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FISHER-PRICE: Why It’s Great to Have a Kid Who Can’t Sit Still

Got a kid who gets into everything? Here’s why it’s a (very) good thing

By Linda Rodgers

Most of us don’t see our kid’s antsy behavior as something to brag about. “No one says, ‘My child is doing such a great job fidgeting!’” says Laura Jana, M.D., pediatrician and author of The Toddler Brain: Nurture the Skills Today That Will Shape Your Child’s Tomorrow. “But in the adult world, we value that restlessness—we talk about jumping into action or reaching for the stars.”

And even though science tells us that physical activity plays a huge role in boosting brainpower, many people expect kids to sit still while they learn. It’s time to rethink that mindset, says Dr. Jana. She says a kid’s “wiggle skills”—physical and intellectual restlessness—are essential for thriving in today’s world because it’s good for their bodies, their development, and their brains.

Thankfully, all kids are born with this urge. The real challenge is for parents to resist the temptation to keep kids sitting still more than necessary.

Here’s how to strike the right balance:

Kid-proof

Let your toddler have room to roam at home by providing a safe space: put a gate in front of the stairs, use outlet plugs, and keep sharp objects out of reach. As your child gets older, remember to gradually take away some of the barriers, Dr. Jana says.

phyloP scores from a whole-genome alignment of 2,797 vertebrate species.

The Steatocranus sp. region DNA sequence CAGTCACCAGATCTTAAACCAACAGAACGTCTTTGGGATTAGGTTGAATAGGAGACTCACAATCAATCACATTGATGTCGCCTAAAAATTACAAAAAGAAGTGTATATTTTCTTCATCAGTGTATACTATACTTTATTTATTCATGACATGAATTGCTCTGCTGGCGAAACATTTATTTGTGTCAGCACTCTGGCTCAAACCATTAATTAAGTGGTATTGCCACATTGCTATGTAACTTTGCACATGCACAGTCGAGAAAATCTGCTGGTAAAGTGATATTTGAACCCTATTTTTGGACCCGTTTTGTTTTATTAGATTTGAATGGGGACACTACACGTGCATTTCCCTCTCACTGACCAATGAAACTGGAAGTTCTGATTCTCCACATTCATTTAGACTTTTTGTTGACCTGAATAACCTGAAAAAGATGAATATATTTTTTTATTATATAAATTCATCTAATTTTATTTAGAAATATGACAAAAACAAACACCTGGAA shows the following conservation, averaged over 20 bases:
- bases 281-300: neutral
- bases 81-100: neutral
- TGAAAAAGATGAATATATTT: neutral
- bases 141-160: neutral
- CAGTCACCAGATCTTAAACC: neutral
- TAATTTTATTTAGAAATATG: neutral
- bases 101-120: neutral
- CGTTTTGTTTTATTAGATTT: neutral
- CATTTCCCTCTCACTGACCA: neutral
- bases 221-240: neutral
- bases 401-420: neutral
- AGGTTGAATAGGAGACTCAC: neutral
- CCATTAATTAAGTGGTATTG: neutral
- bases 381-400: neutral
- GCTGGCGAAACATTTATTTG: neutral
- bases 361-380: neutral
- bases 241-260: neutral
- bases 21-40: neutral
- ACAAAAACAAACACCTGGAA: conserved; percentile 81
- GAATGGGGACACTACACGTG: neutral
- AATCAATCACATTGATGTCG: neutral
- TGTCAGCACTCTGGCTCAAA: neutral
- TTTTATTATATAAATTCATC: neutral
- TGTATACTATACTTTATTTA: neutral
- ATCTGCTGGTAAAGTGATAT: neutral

Swaddle with care

“I’d never say don’t swaddle,” says Dr. Jana. “But sometimes swaddling calms babies so much that they just lie there without moving.” If you’re not getting ready for sleep, let your baby have (supervised) tummy time or roll around on a play mat.

Expect some bumps

It’s important for kids to experiment—and fail—which, for toddlers and preschoolers, can mean falling and getting hurt, says Dr. Jana. So, pick the kid-friendliest playground and let your child run, run, run.

Be an active reader

It’s easy to want kids to sit by your side and snuggle up for a story. But they may need to move around while you read. In fact, some kids process information better if their hands are busy or they’re standing up, says Dr. Jana. So if your kiddo wants to, let her draw, play, or wander around the room as you read.

Give them other outlets

When kids are older and in elementary school, teachers will expect them to sit still more and more. Help your child learn how to do it in socially appropriate ways, says Dr. Jana. Find out from the teacher if kids can get up for a drink of water, keep a hair-tie around their wrist to fiddle with, or stretch at their desk. And, of course, the more chances kids have to get their wiggles out during recess or classroom changes, the better.

Advice is given as a suggestion only. Parents should also consult their healthcare provider. 

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